As a young girl I spent weekends at my grandmother’s narrow red brick row home, the one at the end of Poplar Street in Allentown, Pennsylvania, while my mom and step-dad went on the road with their country and western band. To cure my boredom, on Saturday afternoons my grandma would take a small bottle of Elmer’s Glue, some colored construction paper and a pair of child’s safety scissors from the metal cabinet tucked in a corner near the back door and put them down in front of me while I watched at the kitchen table.
Sometimes she poured all the dots left in the bottom of my grandpa’s hole punch into a bowl. Even better was when she gave me the hole punch so that I could make my own dots from the pages of a well read McCall’s magazine. Sometimes my grandma crushed the egg shells she’d saved from breakfasts that week, separated them into three or four Dixie cups and adding a few drops of McCormack’s food coloring to each one.
And then she left me to my own devices. I was free to create textured mosaics with the egg shells or to follow the outline of a pencil drawing with my pile of dots in all shades of color and tone. I sat at that table for hours while my grandma worked around me, grilling sliced onions, mixing horseradish with catsup and frying my beloved Minute Steaks while rolls toasted in the oven for my favorite Saturday dinner.
The act of creating – whether it’s an egg shell mosaic or an egg filled soufflé, a loom knitted beanie or a black bean burrito – can be a balm that shifts our focus from ruminating on the past or worrying about the future to the moment in which we are living. This moment. The present. There is, however, one caveat. While our intent when we’re creating may be to produce something that we’ll gift to others, the act of creating must be something we gift ourselves. Because creating is a mind-freeing act of self-care.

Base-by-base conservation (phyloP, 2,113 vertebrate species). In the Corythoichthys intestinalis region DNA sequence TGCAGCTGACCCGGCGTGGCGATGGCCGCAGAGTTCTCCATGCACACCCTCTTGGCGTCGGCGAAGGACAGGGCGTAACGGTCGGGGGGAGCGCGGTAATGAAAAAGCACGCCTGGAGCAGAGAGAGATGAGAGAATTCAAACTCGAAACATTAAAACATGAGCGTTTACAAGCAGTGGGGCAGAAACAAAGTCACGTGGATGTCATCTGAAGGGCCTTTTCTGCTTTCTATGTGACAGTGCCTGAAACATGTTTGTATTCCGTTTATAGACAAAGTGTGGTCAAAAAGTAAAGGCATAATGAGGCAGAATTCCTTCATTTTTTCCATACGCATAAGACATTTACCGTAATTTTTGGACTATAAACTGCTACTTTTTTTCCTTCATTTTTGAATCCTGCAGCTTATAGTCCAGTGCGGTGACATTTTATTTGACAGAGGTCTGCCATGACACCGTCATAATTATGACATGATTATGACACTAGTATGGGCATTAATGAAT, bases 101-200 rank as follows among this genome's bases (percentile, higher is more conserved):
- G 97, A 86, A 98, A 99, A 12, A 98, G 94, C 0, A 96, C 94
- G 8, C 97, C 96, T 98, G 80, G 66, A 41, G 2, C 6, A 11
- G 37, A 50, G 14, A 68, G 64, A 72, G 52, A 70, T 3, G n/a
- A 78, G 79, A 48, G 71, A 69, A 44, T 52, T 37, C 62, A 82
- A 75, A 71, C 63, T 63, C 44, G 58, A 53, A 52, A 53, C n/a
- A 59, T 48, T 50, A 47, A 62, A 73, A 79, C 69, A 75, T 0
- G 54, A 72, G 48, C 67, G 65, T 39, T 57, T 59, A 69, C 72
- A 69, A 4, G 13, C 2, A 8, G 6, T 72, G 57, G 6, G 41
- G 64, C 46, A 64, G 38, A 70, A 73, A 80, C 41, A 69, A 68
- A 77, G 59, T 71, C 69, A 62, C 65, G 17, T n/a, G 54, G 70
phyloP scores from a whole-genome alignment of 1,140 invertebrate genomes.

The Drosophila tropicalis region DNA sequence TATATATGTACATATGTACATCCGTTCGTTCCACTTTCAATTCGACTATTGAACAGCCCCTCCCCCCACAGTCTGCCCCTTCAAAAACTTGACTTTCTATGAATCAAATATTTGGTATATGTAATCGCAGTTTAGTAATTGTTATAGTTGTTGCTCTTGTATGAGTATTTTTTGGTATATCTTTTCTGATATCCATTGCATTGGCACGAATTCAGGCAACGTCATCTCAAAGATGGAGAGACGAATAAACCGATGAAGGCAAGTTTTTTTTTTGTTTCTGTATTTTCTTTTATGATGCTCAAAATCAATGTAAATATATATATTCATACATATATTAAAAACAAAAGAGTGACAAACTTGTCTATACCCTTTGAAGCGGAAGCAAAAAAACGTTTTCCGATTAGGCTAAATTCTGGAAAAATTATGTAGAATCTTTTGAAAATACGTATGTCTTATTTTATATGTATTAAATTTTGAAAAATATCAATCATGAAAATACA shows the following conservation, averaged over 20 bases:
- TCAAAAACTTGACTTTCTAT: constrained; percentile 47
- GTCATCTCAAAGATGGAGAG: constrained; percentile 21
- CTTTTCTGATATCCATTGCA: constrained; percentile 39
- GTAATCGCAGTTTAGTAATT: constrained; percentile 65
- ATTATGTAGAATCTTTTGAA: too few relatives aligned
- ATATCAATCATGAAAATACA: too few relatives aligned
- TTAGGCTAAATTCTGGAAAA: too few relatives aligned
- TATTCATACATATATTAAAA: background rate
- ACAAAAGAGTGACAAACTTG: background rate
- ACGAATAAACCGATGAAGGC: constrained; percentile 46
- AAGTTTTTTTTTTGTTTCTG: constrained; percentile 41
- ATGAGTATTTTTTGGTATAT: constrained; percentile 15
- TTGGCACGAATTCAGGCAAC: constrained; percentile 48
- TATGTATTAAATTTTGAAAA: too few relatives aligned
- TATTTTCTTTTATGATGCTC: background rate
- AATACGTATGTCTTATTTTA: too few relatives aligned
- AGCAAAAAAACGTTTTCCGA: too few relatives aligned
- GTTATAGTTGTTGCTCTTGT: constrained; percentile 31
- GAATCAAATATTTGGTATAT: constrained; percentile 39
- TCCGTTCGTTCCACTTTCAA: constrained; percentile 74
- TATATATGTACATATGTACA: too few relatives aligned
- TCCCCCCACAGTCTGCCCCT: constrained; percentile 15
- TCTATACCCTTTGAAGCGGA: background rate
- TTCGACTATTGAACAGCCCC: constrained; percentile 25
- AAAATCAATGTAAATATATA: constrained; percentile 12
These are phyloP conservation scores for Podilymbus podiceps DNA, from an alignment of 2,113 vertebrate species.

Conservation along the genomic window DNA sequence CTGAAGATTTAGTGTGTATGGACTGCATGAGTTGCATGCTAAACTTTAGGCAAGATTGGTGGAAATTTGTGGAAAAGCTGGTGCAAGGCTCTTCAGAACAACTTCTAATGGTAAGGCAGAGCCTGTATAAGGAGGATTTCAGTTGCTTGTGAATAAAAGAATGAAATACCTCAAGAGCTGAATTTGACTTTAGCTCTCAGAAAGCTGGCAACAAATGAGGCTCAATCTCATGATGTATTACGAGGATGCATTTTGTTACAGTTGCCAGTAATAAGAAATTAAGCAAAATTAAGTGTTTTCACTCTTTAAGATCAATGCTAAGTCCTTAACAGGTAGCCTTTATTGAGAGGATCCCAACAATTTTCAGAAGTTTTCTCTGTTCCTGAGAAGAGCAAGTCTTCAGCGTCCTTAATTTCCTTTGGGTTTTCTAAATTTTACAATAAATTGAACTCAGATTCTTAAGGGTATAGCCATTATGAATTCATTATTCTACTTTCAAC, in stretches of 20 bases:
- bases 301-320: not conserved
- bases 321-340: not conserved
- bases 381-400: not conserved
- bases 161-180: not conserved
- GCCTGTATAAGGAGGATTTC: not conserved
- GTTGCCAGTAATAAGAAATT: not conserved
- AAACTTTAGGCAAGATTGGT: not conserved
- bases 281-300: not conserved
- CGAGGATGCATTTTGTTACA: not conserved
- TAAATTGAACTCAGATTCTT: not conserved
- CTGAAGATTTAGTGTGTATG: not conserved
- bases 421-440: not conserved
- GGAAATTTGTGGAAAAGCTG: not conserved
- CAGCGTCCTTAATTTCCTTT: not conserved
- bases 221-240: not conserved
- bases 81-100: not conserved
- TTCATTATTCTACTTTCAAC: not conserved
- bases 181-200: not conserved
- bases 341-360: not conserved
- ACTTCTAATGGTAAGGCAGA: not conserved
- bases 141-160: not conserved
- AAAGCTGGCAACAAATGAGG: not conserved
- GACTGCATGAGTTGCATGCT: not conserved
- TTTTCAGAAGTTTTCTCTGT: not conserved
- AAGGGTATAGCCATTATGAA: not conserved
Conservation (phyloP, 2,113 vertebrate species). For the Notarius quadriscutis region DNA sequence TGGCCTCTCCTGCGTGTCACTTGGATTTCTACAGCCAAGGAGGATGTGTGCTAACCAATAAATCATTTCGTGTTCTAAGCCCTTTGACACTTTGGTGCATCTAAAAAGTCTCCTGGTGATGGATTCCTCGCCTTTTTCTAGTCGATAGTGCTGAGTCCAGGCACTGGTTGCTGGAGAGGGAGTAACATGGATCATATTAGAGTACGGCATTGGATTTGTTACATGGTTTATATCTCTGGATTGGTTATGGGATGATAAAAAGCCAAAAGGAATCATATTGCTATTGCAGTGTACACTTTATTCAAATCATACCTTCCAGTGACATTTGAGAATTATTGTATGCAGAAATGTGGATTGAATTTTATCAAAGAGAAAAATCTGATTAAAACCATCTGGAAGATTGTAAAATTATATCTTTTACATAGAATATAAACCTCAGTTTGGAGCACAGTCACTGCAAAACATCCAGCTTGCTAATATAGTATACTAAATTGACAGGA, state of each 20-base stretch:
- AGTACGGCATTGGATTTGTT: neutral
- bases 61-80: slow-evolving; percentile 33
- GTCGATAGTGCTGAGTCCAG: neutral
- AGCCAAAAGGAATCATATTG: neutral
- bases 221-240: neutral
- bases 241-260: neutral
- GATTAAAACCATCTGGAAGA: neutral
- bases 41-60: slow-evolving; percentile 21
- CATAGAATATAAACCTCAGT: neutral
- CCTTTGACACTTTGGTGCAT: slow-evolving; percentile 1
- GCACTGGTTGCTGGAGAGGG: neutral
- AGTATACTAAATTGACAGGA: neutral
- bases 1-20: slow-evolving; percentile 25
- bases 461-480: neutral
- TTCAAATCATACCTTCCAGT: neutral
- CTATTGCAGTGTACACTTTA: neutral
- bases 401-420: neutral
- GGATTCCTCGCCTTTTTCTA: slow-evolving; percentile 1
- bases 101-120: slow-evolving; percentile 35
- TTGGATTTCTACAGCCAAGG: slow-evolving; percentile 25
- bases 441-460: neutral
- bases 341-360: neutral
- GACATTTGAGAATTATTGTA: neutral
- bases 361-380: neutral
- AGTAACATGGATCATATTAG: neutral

It took me half a century and a global pandemic to figure that out.
I think what catches us up when we consider creating something out of nothing is our predilection for wanting to make something perfect. Wanting to create precisely what we see in our mind’s eye. The perfect portrait. The perfect flower arrangement. The perfect layered cake. The perfect dance. When we abandon those ideas of perfection and decide instead to lean into the question ‘I wonder what would happen if…’ creating becomes contemplative play. As the chaos we’re living through continues to storm around us, creating as contemplative play becomes a gift of self-care that reduces anxiety, changes perspective and sparks joy.
Right now I’m spending my ‘creativity time’ playing with needle and thread, fabric and photographs. I’m learning new skills like felting and sashiko and boro and remembering old skills that I loved as a child like embroidery.
When was the last time you dug out that set of colored pencils you keep stashed at the back of your desk? Or finished the blanket you began knitting two years ago? Or made your grandmother’s lemon bar recipe? Or dusted off that guitar? Or done any activity that lights up a different part of your brain and moves you from the routine to the sublime?